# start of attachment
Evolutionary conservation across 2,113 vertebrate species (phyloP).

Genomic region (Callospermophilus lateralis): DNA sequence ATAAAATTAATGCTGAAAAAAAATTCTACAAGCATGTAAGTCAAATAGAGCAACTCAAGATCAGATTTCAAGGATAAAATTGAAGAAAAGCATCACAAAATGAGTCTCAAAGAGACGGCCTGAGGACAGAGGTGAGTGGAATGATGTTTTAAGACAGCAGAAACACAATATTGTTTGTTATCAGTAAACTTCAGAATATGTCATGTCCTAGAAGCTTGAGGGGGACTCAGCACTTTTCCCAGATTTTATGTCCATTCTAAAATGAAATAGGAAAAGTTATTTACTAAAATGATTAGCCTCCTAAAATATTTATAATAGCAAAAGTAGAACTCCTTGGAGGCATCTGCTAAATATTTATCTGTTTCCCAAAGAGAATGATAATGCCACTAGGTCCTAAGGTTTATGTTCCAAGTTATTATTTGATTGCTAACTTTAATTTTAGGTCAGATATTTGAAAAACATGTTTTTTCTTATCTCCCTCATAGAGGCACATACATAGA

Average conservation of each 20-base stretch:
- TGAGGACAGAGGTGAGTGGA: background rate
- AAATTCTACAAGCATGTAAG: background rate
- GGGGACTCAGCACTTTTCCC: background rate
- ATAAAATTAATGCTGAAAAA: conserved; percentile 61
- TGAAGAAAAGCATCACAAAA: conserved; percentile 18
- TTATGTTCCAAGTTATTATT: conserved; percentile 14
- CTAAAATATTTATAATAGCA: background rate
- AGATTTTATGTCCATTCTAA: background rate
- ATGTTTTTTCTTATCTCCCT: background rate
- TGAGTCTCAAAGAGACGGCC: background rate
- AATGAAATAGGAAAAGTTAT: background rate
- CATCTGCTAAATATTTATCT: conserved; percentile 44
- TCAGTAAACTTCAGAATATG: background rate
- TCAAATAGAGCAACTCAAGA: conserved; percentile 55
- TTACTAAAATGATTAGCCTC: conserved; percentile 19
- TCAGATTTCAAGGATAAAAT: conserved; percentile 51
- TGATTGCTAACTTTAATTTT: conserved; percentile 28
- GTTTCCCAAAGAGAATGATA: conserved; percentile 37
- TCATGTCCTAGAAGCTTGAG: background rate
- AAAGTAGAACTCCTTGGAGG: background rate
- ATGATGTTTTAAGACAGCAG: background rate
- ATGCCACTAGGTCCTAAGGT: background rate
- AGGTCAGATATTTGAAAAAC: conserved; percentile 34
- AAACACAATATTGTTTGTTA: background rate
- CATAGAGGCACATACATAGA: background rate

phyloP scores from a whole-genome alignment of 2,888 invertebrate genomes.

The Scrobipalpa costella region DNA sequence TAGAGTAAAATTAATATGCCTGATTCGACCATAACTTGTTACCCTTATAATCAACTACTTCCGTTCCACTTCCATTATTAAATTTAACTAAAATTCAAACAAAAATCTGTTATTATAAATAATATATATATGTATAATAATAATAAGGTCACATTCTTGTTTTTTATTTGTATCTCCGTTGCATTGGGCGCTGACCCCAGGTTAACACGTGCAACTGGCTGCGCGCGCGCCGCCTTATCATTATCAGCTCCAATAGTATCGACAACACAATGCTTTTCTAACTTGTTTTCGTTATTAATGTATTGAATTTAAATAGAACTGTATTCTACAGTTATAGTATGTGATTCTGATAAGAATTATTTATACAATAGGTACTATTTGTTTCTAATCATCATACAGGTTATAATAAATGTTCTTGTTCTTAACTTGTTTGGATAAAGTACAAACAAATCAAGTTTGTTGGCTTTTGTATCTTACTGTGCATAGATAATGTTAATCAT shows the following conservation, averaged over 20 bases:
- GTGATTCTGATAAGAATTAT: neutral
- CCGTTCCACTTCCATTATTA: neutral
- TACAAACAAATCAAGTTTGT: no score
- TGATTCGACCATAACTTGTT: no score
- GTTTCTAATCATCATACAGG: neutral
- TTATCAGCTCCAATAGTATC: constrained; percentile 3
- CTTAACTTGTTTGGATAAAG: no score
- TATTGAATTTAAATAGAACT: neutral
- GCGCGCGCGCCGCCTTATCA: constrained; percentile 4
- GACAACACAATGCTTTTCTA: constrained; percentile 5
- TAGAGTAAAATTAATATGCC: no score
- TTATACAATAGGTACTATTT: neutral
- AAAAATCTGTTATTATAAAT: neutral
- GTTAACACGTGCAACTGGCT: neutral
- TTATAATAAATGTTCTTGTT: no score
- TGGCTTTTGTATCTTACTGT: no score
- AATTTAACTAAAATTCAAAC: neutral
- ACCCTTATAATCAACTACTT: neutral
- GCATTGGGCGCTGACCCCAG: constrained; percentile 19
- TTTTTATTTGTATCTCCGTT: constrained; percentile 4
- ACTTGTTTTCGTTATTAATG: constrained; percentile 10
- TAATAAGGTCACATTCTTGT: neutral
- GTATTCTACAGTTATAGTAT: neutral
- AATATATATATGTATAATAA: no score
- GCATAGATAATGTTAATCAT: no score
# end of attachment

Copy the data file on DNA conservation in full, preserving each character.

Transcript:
Evolutionary conservation across 2,113 vertebrate species (phyloP).

Genomic region (Callospermophilus lateralis): DNA sequence ATAAAATTAATGCTGAAAAAAAATTCTACAAGCATGTAAGTCAAATAGAGCAACTCAAGATCAGATTTCAAGGATAAAATTGAAGAAAAGCATCACAAAATGAGTCTCAAAGAGACGGCCTGAGGACAGAGGTGAGTGGAATGATGTTTTAAGACAGCAGAAACACAATATTGTTTGTTATCAGTAAACTTCAGAATATGTCATGTCCTAGAAGCTTGAGGGGGACTCAGCACTTTTCCCAGATTTTATGTCCATTCTAAAATGAAATAGGAAAAGTTATTTACTAAAATGATTAGCCTCCTAAAATATTTATAATAGCAAAAGTAGAACTCCTTGGAGGCATCTGCTAAATATTTATCTGTTTCCCAAAGAGAATGATAATGCCACTAGGTCCTAAGGTTTATGTTCCAAGTTATTATTTGATTGCTAACTTTAATTTTAGGTCAGATATTTGAAAAACATGTTTTTTCTTATCTCCCTCATAGAGGCACATACATAGA

Average conservation of each 20-base stretch:
- TGAGGACAGAGGTGAGTGGA: background rate
- AAATTCTACAAGCATGTAAG: background rate
- GGGGACTCAGCACTTTTCCC: background rate
- ATAAAATTAATGCTGAAAAA: conserved; percentile 61
- TGAAGAAAAGCATCACAAAA: conserved; percentile 18
- TTATGTTCCAAGTTATTATT: conserved; percentile 14
- CTAAAATATTTATAATAGCA: background rate
- AGATTTTATGTCCATTCTAA: background rate
- ATGTTTTTTCTTATCTCCCT: background rate
- TGAGTCTCAAAGAGACGGCC: background rate
- AATGAAATAGGAAAAGTTAT: background rate
- CATCTGCTAAATATTTATCT: conserved; percentile 44
- TCAGTAAACTTCAGAATATG: background rate
- TCAAATAGAGCAACTCAAGA: conserved; percentile 55
- TTACTAAAATGATTAGCCTC: conserved; percentile 19
- TCAGATTTCAAGGATAAAAT: conserved; percentile 51
- TGATTGCTAACTTTAATTTT: conserved; percentile 28
- GTTTCCCAAAGAGAATGATA: conserved; percentile 37
- TCATGTCCTAGAAGCTTGAG: background rate
- AAAGTAGAACTCCTTGGAGG: background rate
- ATGATGTTTTAAGACAGCAG: background rate
- ATGCCACTAGGTCCTAAGGT: background rate
- AGGTCAGATATTTGAAAAAC: conserved; percentile 34
- AAACACAATATTGTTTGTTA: background rate
- CATAGAGGCACATACATAGA: background rate

phyloP scores from a whole-genome alignment of 2,888 invertebrate genomes.

The Scrobipalpa costella region DNA sequence TAGAGTAAAATTAATATGCCTGATTCGACCATAACTTGTTACCCTTATAATCAACTACTTCCGTTCCACTTCCATTATTAAATTTAACTAAAATTCAAACAAAAATCTGTTATTATAAATAATATATATATGTATAATAATAATAAGGTCACATTCTTGTTTTTTATTTGTATCTCCGTTGCATTGGGCGCTGACCCCAGGTTAACACGTGCAACTGGCTGCGCGCGCGCCGCCTTATCATTATCAGCTCCAATAGTATCGACAACACAATGCTTTTCTAACTTGTTTTCGTTATTAATGTATTGAATTTAAATAGAACTGTATTCTACAGTTATAGTATGTGATTCTGATAAGAATTATTTATACAATAGGTACTATTTGTTTCTAATCATCATACAGGTTATAATAAATGTTCTTGTTCTTAACTTGTTTGGATAAAGTACAAACAAATCAAGTTTGTTGGCTTTTGTATCTTACTGTGCATAGATAATGTTAATCAT shows the following conservation, averaged over 20 bases:
- GTGATTCTGATAAGAATTAT: neutral
- CCGTTCCACTTCCATTATTA: neutral
- TACAAACAAATCAAGTTTGT: no score
- TGATTCGACCATAACTTGTT: no score
- GTTTCTAATCATCATACAGG: neutral
- TTATCAGCTCCAATAGTATC: constrained; percentile 3
- CTTAACTTGTTTGGATAAAG: no score
- TATTGAATTTAAATAGAACT: neutral
- GCGCGCGCGCCGCCTTATCA: constrained; percentile 4
- GACAACACAATGCTTTTCTA: constrained; percentile 5
- TAGAGTAAAATTAATATGCC: no score
- TTATACAATAGGTACTATTT: neutral
- AAAAATCTGTTATTATAAAT: neutral
- GTTAACACGTGCAACTGGCT: neutral
- TTATAATAAATGTTCTTGTT: no score
- TGGCTTTTGTATCTTACTGT: no score
- AATTTAACTAAAATTCAAAC: neutral
- ACCCTTATAATCAACTACTT: neutral
- GCATTGGGCGCTGACCCCAG: constrained; percentile 19
- TTTTTATTTGTATCTCCGTT: constrained; percentile 4
- ACTTGTTTTCGTTATTAATG: constrained; percentile 10
- TAATAAGGTCACATTCTTGT: neutral
- GTATTCTACAGTTATAGTAT: neutral
- AATATATATATGTATAATAA: no score
- GCATAGATAATGTTAATCAT: no score